A recent order for two Alenia C-27J Spartans by Peru has highlighted a new way to assess the merits of airlifters, which the company labels as “transport productivity.” Rather than use traditional methods of assessing operating costs, such as cost per flying hour, it is better to evaluate the transport cost per ton/mile, asserted Giovanni Timossi, Alenia’s v-p international sales for Asia and Oceania.
Alenia sees this as a powerful tool in the “battle of the airlifters” with Airbus Defence and Space’s C295 transport. According to Timossi, the C-27J’s 24 percent greater load and 23 percent greater speed allow it to complete typical transport tasks with a saving in actual flying hours of up to 60 percent, not only reducing direct operating costs, but also maintenance requirements. Timossi also stressed the C-27J’s 8100-kg payload capability when operating at tactical 3g limits.
Those figures have seen the C-27J win its fair share of the light airlifter orders, which stand at 76 to date with 56 delivered. Alenia is now building the first of 10 aircraft for Australia, which are due for delivery from next year. Australia’s buy is a U.S. government FMS deal, with L-3 as the prime contractor. An initial three-year contractor logistics support package is included, but Alenia is hoping to compete directly for an ongoing through-life support contract after the CLS phase is concluded. The company has opened an office in Canberra and is seeking a local partner.
From this year the C-27J is being offered in two distinct export versions. The baseline aircraft is known as the “light” option, while the “full” export version has defensive aids and satcoms. While there are currently no official tenders for light airlifters in the region, the C-27J has received much interest, notably in Thailand.
Alenia is presenting the aircraft to navies as well as air forces, highlighting the aircraft’s multi-mission capability. As well as the much-publicized MC-27J roll-on/roll-off gunship version, the Spartan can be roled for maritime patrol duties and as an electronic warfare platform. The U.S. Coast Guard is receiving 14 C-27Js transferred from the Air Force, and will use them in the medium-patrol mission. Meanwhile, the Italian air force has been using two YEC-27Js in Afghanistan since 2012 as ISR and counter-IED jamming platforms using the Italian JEDI equipment.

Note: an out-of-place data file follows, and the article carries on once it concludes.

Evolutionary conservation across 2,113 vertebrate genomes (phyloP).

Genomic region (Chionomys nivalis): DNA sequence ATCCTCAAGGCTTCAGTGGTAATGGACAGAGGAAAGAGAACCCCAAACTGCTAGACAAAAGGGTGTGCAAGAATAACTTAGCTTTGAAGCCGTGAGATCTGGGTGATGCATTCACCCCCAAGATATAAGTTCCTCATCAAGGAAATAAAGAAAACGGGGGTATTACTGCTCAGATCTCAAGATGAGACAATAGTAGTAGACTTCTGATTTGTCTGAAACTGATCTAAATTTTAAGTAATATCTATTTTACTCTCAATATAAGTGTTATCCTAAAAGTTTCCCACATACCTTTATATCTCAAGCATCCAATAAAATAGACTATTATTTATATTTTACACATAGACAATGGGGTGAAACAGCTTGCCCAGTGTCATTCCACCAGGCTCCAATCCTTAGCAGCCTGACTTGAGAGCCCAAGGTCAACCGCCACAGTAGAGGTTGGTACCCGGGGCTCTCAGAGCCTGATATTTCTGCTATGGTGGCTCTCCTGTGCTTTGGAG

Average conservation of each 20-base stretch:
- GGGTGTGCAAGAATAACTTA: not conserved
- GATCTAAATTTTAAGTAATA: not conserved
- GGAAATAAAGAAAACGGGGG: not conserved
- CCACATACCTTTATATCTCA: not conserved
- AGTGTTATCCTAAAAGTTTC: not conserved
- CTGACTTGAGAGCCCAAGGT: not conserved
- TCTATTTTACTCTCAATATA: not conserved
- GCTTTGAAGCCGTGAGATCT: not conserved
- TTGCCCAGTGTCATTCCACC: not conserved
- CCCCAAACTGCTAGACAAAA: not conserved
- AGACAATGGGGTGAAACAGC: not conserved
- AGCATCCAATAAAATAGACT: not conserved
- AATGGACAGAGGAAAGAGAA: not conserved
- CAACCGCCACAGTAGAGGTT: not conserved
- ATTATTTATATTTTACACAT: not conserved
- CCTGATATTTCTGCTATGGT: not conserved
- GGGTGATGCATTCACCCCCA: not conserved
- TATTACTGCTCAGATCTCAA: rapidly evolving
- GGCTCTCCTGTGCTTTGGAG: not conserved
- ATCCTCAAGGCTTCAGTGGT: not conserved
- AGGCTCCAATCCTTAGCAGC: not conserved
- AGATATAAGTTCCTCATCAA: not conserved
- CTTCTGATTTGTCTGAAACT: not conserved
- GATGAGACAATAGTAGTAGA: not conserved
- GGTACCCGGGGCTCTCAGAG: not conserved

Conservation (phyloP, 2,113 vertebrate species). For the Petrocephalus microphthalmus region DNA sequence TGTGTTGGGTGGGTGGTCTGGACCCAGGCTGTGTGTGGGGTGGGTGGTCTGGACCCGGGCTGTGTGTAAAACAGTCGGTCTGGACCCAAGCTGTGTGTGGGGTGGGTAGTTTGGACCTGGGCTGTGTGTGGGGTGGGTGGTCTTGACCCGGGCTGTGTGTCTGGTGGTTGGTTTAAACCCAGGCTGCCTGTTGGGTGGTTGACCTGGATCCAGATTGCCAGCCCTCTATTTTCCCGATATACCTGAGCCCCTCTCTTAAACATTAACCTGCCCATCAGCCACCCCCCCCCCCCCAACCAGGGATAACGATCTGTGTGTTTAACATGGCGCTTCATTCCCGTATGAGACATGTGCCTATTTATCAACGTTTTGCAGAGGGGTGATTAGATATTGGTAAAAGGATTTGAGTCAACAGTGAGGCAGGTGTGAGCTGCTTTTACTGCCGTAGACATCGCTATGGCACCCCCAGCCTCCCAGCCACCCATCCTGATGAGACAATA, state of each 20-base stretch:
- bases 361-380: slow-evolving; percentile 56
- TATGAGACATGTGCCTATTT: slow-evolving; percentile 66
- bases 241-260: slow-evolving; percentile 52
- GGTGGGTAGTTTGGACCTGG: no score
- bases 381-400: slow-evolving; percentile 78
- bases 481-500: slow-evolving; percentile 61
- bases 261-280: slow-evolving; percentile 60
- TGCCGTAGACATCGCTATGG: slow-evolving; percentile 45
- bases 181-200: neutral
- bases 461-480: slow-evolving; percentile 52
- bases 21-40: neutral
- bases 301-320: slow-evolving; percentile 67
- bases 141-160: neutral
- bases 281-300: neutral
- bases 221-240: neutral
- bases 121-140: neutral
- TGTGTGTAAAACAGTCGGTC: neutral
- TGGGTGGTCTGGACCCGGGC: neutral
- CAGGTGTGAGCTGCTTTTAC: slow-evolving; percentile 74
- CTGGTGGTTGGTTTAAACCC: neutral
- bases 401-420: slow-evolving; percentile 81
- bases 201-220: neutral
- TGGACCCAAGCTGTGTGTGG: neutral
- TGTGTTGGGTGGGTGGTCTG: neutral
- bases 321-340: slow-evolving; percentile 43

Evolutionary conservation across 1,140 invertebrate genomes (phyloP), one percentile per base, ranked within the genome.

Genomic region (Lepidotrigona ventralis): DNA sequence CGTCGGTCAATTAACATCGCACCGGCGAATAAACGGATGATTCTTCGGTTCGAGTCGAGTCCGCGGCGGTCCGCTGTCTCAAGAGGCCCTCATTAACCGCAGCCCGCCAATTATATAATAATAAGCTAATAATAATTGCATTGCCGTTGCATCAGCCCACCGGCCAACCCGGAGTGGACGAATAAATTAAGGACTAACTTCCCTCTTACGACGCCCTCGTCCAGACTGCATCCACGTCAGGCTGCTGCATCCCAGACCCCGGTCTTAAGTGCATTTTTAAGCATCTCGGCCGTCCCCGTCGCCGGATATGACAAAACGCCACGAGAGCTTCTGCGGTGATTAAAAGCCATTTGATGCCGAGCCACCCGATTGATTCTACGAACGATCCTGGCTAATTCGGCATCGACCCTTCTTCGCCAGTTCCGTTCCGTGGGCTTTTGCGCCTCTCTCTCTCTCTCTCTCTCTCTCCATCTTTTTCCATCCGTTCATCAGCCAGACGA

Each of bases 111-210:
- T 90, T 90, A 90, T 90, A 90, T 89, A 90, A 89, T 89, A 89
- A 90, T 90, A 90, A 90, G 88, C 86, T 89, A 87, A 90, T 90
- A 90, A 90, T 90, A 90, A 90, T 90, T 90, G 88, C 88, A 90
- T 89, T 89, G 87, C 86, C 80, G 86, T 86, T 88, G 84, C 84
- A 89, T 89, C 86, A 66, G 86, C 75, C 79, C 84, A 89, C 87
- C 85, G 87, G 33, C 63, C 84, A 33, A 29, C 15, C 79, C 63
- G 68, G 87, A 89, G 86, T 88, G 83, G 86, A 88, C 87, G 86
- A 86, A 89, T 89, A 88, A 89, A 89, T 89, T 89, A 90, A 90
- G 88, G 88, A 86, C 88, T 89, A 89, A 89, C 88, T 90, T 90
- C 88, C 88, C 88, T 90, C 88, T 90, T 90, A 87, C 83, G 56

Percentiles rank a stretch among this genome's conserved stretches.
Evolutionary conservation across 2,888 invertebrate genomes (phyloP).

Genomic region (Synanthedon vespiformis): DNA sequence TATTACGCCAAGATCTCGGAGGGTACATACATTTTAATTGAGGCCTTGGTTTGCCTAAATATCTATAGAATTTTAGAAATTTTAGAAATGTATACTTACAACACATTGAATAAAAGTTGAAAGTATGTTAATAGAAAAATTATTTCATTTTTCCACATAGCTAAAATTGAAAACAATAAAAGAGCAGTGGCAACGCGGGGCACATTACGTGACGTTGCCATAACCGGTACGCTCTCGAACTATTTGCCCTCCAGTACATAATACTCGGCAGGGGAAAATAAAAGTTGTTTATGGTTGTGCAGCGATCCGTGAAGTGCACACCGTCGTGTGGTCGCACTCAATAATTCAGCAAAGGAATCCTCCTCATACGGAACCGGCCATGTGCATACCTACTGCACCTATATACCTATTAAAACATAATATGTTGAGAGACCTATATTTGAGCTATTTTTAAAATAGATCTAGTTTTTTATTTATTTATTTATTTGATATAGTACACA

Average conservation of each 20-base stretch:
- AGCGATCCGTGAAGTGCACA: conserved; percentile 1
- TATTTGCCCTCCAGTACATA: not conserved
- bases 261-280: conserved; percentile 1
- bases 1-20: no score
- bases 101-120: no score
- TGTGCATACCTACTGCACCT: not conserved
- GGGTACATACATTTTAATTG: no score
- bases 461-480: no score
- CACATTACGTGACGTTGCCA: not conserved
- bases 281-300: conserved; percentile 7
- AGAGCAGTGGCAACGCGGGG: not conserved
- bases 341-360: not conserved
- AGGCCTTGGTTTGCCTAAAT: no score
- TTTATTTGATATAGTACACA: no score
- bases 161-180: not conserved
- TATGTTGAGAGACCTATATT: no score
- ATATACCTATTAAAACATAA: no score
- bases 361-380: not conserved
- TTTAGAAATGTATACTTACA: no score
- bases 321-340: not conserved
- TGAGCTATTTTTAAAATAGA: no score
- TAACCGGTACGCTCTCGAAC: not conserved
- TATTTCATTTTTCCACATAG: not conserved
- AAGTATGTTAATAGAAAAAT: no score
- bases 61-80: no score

In India the Spartan is a contender for the air force’s Avro replacement requirement. While Alenia’s parent company Finmeccanica awaits the outcome of court hearings concerning the AgustaWestland affair, Alenia continues to work towards answering the RFP. “For us it’s business as usual,” said Timossi. “We are working with our partners to submit our proposal.” That proposal is due next month, at which time Alenia will name the local partner it has selected to support its bid.
Singapore M-346 deliveries almost complete
Next month Alenia Aermacchi is scheduled to hand over the last two of 12 M-346s to the Republic of Singapore Air Force. The aircraft were ordered in late 2010 as part of a training package with ST Aerospace as prime contractor. The M-346s are based in France at the Cazaux air base near Bordeaux, from where the RSAF conducts advanced training. Operations got under way last February, and the first trainee took to the air in March to inaugurate the RSAF’s third-generation integrated pilot training system.